Earlier in 1992, Pajares (1992) claims that beliefs are constructed in the early stages of life through the process of enculturation and social construction and thereby they influence people’s perceptions (towards themselves and the world) and actions. He then draws from findings in education and suggests that teachers’ beliefs are no different than other kinds of beliefs and that by the time teachers start their career, the beliefs that they have constructed as previous learners become very powerful and resistant to change (Pajares,1992; Johnson, 1999). In L2 context, teachers hold some beliefs about writing assessment. Munoz et al. (2012) conducted a study to investigate sixty-two foreign language teachers’ beliefs and implementation of a new oral and written assessment system at a university in Colombia. For the assessment of writing, teachers use the “assessment of writing system” which consists of a set of writing rubrics aligned with standards to be used for each course. In addition, it contains suggested tasks, writing conventions to check grammar, vocabulary, punctuation, spelling problems, and some guidelines for teaching and assessing writing. Teachers’ beliefs were examined in four areas based on Brown’ (2004) four conceptions of assessment purposes. These conceptions state that; 1) “assessment improves students’ learning and the quality of teaching”, 2) “assessment can be used to account for a teacher’s, a school’s, or a system’s use of society’s resources  … to demonstrate that they are doing a good job”, 3) “students are held individually accountable for their learning through assessment” and 4) “assessment has no legitimate place within teaching and learning”. Data were collected through surveys, writing reports, and interviews. Data analysis revealed that participant teachers hold positive beliefs about assessment and they think that assessment can be used to improve teaching and learning. The findings also showed that though the teachers think that assessment serves formative purposes in that it can help them acknowledge the changes that they should make to improve their classroom practice, they showed a preference to use traditional summative assessment (AoL). In fact, they reported some challenges they encountered when using formative assessment due to a lack of understanding of the new assessment approach and how to use assessment results to improve teaching and learning. This study showed a dissonance between the participants’ expressed beliefs and real classroom practices. However, it is difficult to draw firm conclusions on teachers’ beliefs about writing assessment as it only investigates teachers’ beliefs and knowledge regarding using assessment to enhance learning and teaching but it did not explore teachers’ beliefs and knowledge in other essential issues like assessment quality, rating, using rubrics, etc.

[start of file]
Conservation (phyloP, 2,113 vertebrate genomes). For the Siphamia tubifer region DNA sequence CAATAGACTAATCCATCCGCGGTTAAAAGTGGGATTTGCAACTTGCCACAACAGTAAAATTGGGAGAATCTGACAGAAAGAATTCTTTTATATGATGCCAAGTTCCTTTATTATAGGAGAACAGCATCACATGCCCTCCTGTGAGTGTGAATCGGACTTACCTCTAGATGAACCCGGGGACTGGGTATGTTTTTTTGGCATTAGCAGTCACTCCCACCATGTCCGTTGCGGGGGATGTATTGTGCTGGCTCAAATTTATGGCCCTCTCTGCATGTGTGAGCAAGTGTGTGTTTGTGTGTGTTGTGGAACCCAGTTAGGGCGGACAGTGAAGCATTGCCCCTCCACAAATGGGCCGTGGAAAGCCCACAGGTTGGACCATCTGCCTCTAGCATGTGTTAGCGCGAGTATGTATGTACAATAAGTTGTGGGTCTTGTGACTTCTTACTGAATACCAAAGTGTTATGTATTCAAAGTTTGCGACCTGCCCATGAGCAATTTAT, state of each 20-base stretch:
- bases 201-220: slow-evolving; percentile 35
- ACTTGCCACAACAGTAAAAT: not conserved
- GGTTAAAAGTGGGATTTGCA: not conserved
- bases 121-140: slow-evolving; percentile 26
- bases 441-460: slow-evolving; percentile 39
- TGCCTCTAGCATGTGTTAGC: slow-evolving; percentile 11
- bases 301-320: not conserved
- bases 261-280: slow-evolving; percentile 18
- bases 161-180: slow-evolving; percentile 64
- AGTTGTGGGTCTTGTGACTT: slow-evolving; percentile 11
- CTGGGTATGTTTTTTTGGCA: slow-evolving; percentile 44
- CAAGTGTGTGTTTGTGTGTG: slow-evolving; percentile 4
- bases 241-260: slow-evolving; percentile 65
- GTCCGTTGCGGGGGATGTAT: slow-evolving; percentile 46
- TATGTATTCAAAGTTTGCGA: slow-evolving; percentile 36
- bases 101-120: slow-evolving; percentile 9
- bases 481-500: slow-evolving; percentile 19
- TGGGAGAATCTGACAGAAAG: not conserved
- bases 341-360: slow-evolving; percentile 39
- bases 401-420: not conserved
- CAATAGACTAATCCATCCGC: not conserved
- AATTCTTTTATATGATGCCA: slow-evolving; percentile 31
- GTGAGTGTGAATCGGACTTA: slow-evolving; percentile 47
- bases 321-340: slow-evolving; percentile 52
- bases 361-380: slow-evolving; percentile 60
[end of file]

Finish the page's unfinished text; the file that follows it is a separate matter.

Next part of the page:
Crusan et al. (2016) conducted a study to investigate what second language teachers know about writing assessment, how they have learned what they know, their beliefs about writing assessment, and their classroom practices. A survey with 54 items was created based on researchers’ and scholars’ (Malone, 2013; Mertler, 2009; Popham, 2009; Scarino, 2013; Stiggins, 2002; Taylor, 2010 as cited in Crusan et al., 2016, p. 47) recommendations about the most important aspects of assessment literacy that writing assessment teachers should know. The survey included multiple-choice, Likert scale, and open-ended response items. The findings revealed that most teachers think that assessment is an interesting and essential part of teaching. Almost half of the participants believe that using rubrics is important in helping their students understand feedback while 27% of them think that their students do not pay attention to rubrics. In terms of scoring, findings reveal a discrepancy in the participants’ beliefs as more than half of them think that scoring is not accurate while the same percentage think that scoring is not subjective. Most of them think that reliability in scoring is difficult and that rater training is not helpful. In terms of assessment methods, the majority of the participants think that portfolios and self-assessment are good tools for writing assessments. What was surprising in the generated data however was that 70% of the teachers believe that multiple-choice items are suitable for assessing writing while only 35% think that essay exams are more appropriate. In terms of practice, data analysis revealed the majority of the participants use AfL tools including process writing, formative assessment, and multiple drafting. Finally, teacher participants reported that the rubrics they use in class are either adopted from standardized tests or are locally developed and that when assessing their students’ writing they use multiple-choice tasks in addition to other performance-based tasks.